Common Arrowhead

The bedrock terrace I’ve been writing about supports a surprising number of wetland plants. This one, Sagittaria latifolia, is not only a wetland obligate, it’s an emergent: an aquatic plant that roots in shallow water and produces stems, leaves, and flowers above water level.

Typical of monocots, S. latifolia has floral parts in multiples of three, with three sepals and three petals. The flowers are typically unisexual, the male flowers having numerous yellow-anthered stamens, the females having numerous green pistils. In bisexual flowers, the stamens ring the pistils, as shown here. The flowers are usually borne on racemes, sometimes on panicles, with flowers in whorls.

Although S. latifolia is found in every state in the union except Nevada and Alaska, and in much of southern Canada, it’s most common in New England, the Mid-Atlantic, and the Upper Midwest. (It’s also in Hawaii, but considered alien there.) It’s endangered in Illinois, but considered weedy by the Southern Weed Science Society.

S. latifolia is in the Alismataceae, or water plantain family, which comprises anywhere from 80 to 120 species in about 15 genera, depending on which authority you consult. The Alismataceae is cosmopolitan, but most species are native to North America.

Common names include common arrowhead, wapato, wappata, and katniss. Some names refer to the plant’s appearance or habit: arrowleaf, bull-tongue, water-archer, water-lily, waxflower. Other names refer to edibility: Chinese-onion, duck-potato, muskrat-potato, swan-potato, swanroot, and tule potato.

New (to Me)

Though by no means an expert, I have a pretty good handle on what’s to be found in the area of the Billy Goat B and C trails. So I haven’t been out there as often this year, which means I haven’t found much that’s new and exciting.


So the other day I walked upstream from Old Angler’s Inn, past Widewater, and went just a little ways up one of the Billy Goat A access trails, and partway along Billy Goat A itself.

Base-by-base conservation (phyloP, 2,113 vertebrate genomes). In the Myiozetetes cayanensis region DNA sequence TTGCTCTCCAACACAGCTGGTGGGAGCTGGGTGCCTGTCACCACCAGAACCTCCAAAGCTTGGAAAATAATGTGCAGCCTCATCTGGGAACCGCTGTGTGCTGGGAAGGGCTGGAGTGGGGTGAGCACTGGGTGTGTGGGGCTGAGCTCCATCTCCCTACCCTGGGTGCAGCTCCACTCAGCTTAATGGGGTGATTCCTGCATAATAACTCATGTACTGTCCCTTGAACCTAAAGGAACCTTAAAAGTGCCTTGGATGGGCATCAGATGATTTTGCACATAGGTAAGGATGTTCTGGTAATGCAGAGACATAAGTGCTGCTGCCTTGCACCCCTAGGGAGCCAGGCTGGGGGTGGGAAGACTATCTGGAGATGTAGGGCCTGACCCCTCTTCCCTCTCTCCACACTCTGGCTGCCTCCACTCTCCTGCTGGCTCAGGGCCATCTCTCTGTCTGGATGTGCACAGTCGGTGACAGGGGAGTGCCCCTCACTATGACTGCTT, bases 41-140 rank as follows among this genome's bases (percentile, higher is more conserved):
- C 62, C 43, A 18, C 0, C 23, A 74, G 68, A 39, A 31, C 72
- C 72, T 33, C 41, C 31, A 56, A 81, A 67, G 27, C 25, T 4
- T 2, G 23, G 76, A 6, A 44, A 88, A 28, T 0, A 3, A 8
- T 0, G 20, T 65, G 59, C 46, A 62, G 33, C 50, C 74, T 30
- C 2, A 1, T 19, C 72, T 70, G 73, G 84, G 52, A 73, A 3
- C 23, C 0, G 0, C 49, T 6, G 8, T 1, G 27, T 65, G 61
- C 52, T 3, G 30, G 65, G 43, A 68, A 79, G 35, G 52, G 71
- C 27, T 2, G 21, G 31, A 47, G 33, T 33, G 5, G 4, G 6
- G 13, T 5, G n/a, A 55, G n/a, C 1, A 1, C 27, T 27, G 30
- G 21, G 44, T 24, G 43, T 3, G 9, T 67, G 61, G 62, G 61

Billy Goat A is “the” Billy Goat Trail, as popular ’round here as Old Rag Mountain is in Shenandoah National Park. On a Wednesday afternoon in August, there was no escaping the sound of people talking.  Or the sight of people (and their dogs, prohibited on BGA) walking.

The problem (other than I hike for solitude in nature, not for listening to other people prattling on) is that the Billy Goat Trail and Bear Island are being loved to death.  Have been loved to death, really, over many years. So believe it or not, I was actually pleased to see this sign


along with many signs telling people not to leave the trail. Which is a bit of a bummer for me, but if that’s what it takes, I’ll comply.

Wish everyone else would, too.  Wish people would treat the area with a little respect while using it as their playground.


At any rate, in one of the side pools along the canal at Widewater something caught my eye.

small water plantain
Alisma subcordatum


Conditions were sub-optimal for close-up photography.  It was shady, breezy, and I didn’t have the tripod along, which meant in order to get a reasonably not-blurry picture I had to increase the shutter speed, which meant I had to bump the ISO way up (the above picture was shot at ISO 1600), which means noise and not-too-clear pictures…


…and no good close-ups of the flowers, which are itty-bitty. No more than 1/8″ across. Perhaps I’ll go back soon and try again.

Small water plantain is an emergent aquatic plant that can be found across most the the US and Canada, except for a few western and northwestern states and provinces.  And there’s really not much else to say about it, except that I found something new (to me).

20150812-20150812-_DSC0017stay still, darn it!